In what has been a tough year for business, some sectors have thrived, including, most notably, eCommerce – and yet few accountants seem to be taking active steps to target this sector.
The growth in online retail is something to which we can all attest. From bread flour to beer to boots, we’ve all ordered things online during 2020 that we’d probably have picked up in person in 2019.
But we don’t need to rely on anecdotal evidence. The UK Office for National Statistics (ONS) helpfully compiles detailed data on internet sales as a percentage of total retail sales. The accompanying graph follows a classic hockey stick shape in 2020 – shooting straight upward, breaking a decade-long pattern of gradual growth.
Here’s the killer stat: in November 2019, internet sales represented 21.6% of total retail sales; by November 2020, they’d reached 36% of the total – more than a third.
Does your accountancy firm have a clear offer for eCommerce businesses? Is there content on your website targeting this audience? Does your social media presence trumpet your knowledge and expertise in dealing with eCommerce businesses?
For some, there’ll be a step before this: learn about eCommerce and the tax implications of doing business online.
Specific issues affecting eCommerce
The big issue right now is, of course, Brexit.
As of 1 January, the UK’s transition out of membership of the European Union is over. That means certain challenges for UK businesses trading with, or importing/exporting from, Europe.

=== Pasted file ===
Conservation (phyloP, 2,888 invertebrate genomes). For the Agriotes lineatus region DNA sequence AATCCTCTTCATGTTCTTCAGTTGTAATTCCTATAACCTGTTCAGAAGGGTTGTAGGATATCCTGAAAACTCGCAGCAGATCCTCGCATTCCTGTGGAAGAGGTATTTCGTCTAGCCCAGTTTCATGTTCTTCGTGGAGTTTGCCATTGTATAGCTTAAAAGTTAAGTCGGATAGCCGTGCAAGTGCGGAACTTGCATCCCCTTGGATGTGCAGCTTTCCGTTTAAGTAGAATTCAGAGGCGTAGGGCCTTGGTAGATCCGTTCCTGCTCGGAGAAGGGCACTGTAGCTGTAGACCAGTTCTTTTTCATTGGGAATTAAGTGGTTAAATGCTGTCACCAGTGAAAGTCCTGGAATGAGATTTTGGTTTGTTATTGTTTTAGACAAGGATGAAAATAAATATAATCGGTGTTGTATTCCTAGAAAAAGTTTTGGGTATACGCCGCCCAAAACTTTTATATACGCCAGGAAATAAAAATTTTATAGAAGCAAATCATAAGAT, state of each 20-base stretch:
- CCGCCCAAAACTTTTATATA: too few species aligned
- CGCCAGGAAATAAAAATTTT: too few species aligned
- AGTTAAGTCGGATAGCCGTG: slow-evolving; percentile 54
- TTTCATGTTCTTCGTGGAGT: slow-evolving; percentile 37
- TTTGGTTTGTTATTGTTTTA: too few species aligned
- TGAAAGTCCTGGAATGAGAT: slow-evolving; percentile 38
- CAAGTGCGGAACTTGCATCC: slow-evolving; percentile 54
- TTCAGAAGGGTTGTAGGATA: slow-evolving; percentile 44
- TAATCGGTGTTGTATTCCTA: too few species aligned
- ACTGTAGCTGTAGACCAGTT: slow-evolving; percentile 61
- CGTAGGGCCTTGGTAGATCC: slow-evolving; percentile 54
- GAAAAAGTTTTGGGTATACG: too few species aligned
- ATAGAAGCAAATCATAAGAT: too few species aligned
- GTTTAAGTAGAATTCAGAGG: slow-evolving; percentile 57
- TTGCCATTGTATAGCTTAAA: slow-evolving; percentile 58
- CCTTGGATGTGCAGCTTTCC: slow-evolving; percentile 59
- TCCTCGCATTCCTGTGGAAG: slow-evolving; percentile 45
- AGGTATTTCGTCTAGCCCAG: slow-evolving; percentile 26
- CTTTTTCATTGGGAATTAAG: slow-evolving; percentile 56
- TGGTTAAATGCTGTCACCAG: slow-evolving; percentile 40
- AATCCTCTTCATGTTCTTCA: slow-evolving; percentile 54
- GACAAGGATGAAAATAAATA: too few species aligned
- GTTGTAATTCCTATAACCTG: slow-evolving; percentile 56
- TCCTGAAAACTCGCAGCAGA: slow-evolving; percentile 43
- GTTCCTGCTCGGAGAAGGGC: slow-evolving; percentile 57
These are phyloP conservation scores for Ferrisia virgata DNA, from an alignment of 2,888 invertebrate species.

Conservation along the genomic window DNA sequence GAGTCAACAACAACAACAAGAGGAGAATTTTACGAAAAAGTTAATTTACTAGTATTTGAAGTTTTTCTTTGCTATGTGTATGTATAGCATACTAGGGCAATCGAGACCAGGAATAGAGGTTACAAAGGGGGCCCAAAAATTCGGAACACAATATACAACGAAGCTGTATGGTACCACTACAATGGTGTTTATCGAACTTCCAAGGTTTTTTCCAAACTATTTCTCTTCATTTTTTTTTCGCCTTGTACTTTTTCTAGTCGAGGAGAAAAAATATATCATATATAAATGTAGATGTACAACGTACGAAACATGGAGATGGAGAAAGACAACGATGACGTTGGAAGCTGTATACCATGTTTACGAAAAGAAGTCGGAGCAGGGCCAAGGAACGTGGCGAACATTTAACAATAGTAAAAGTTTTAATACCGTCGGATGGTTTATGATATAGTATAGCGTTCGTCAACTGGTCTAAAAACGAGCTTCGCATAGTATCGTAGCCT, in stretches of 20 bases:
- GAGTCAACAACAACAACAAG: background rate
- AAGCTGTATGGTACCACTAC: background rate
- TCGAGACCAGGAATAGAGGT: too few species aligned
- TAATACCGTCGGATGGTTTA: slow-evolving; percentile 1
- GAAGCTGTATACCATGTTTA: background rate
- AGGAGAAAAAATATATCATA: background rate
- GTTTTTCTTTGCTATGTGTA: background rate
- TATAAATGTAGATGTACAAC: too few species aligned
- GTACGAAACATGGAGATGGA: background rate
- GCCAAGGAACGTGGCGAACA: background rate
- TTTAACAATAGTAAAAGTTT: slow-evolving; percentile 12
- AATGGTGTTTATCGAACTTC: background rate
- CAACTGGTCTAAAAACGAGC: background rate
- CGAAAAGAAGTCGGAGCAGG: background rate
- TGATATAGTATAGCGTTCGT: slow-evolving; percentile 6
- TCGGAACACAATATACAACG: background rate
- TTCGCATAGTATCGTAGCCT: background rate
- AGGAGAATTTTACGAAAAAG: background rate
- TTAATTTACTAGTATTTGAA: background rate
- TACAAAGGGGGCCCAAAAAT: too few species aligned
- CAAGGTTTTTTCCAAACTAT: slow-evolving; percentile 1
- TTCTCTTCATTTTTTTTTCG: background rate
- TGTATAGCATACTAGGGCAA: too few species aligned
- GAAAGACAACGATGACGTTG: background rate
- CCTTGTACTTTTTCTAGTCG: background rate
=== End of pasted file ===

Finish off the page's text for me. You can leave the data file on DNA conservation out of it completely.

Have a look at the Google Trends map for the term ‘EU VAT Brexit’ and you’ll see another hockey stick upturn, beginning in November 2020. That’s no doubt a result of UK firms scrambling to understand what they need to do to remain compliant in the new post-Brexit world.
Another specific issue many eCommerce businesses need help with is integrating online sales platforms such as eBay, Amazon and Shopify with cloud accounting apps.
In theory, this is the Making Tax Digital dream – digital transactions, end-to-end, from the buyer’s online purchase to the money arriving in your client’s bank account.
But of course it’s never quite as easy as that and the more practical, specific advice you can offer, the better.
Packaging and promoting an eCommerce service
If you want to go after this growing and potentially lucrative market, the first thing is to work out what a dedicated eCommerce accounting service might look like.
Focus on building a bundle of related services – VAT, bookkeeping, tax returns – that will solve their problems, with total clarity about fees and deliverables. And as you’re targeting clients who live and work online, it makes sense to put cloud accounting and automation at the heart of your new service.
When it comes to promoting your offer, make sure your website has a clear destination page which lays everything out and demonstrates your commitment to serving this sector. You’ll probably also want to make sure your blog has regular posts on this specific subject, too – again, to prove your genuine interest.
Finally, use your client database to send customised messages to existing ecommerce clients and also to those who might be ripe for a move online, such as retailers, caterers or even professional services providers. (Who knew Zoom yoga classes would turn out to be a thing?)
It might be something they’ve been considering but didn’t know where to start. Accountants often boast of being proactive but an offer of help and encouragement at the right time is proof it’s not just talk.
Capium’s cloud practice management software makes it easy to segment your client base and target communications. Book a demo today or Get in touch to find out more.